Dr Bredehoft: Oh, yeah, here’s here’s kind of a formula that I use both in counseling but as well was coaching other individuals and it’s just basically some common sense for parents; When you see that you need to make a change there are a number of steps you can take; The first one I already mentioned, awareness of the problem. The second one is get on the same page with your spouse or partner.
Sundae: Oh, that’s a big one, especially when they’re in binational relationships and different cultures.
Dr Bredehoft: Exactly, but you need to get on the same page come to some middle ground or not even middle ground, tell them why this is not so good and make your case but get on the same page with your spouse or partner. The third thing you need to do is work on one issue at a time. You know, when I was doing counseling I often did a lot of counseling with parents that had adolescents that were, you know, kind of bouncing off the walls and they bring that adolescent in maybe 13 or 14 years and they’d say, Dr. B, you know, we need you to fix my kid. They wanted me to fix their kid in you “It took you 13 or 14 years to get the here, we’re not going to do it in two or three 50-minute sessions.” So the way you do it is you work on one problem at a time. So identify an issue in which you’re consistently overindulging your child and say “We’re going to work on that.” Then the fourth thing you do is let your child know in a caring but firm way “This is a problem for me between us and you or me and you and things are going to change and this is what the plan is.” And then the sixth thing is, and this is a hard one too; consistently follow the plan. Consistent, gives you the higher batting average. The seventh thing you do is take stock of how the plans working, after you initiate the plan, maybe not the first time or the second time maybe the fifth or sixth time but take stock of how the plans going and make course corrections, tweak the plan if you need to, it just makes common sense.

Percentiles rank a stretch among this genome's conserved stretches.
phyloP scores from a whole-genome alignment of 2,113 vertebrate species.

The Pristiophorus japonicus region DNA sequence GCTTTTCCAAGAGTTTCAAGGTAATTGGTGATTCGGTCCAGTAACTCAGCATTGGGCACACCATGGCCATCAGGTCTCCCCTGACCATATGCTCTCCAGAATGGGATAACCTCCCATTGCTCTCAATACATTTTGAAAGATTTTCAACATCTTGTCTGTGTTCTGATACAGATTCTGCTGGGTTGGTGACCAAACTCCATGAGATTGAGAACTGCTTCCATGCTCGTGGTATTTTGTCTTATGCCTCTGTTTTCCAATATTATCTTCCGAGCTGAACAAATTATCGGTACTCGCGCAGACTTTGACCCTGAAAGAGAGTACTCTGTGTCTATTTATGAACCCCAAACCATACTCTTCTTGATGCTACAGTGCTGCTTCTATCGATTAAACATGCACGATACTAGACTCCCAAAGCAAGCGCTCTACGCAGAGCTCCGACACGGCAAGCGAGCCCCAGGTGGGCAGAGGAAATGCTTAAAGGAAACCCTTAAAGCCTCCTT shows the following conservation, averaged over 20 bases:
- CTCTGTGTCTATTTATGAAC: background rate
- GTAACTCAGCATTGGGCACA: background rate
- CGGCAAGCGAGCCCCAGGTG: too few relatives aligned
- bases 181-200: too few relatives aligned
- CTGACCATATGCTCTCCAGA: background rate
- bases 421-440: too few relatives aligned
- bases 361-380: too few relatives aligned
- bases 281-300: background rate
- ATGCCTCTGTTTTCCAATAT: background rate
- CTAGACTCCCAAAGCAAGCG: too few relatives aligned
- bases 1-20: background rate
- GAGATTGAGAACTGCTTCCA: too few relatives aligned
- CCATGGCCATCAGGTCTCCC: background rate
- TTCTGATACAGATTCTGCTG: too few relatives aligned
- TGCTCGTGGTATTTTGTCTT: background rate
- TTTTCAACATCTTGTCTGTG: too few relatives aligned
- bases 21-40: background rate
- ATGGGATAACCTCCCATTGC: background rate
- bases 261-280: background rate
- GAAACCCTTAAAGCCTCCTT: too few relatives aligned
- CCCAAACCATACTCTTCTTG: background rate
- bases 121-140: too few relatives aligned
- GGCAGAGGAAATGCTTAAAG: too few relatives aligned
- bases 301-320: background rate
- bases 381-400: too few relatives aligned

Sundae: This makes me feel great because we just had a situation in my family, where I actually did a podcast about it where I said, I went from Military Sergeant to Mary Poppins, where I just told my kids like “I am no longer available to be your drill sergeant the morning, you’ve done this for years, you know what we need to do,” and I went up into the room and I just said “I’m done, you guys know what you’re doing.” And we did we changed it and what I noticed is when I was slipping back, Iwas the one who be like “Go brush your teeth, go brush your teeth.” you know instead of saying “Hey the timer is going to go off in three minutes,” you know what I mean? So I love that this is and then make course corrections. So I’m just going to recap that; awareness of the problem, get on the same page of the spouse, work on one issue at a time, let your child know in a caring and firm way that this is a problem and you’re going to make a new plan. And then I’m guessing that five is make the plan and then six is consistently follow the plan and seven is take stock of how it’s going and make course correction.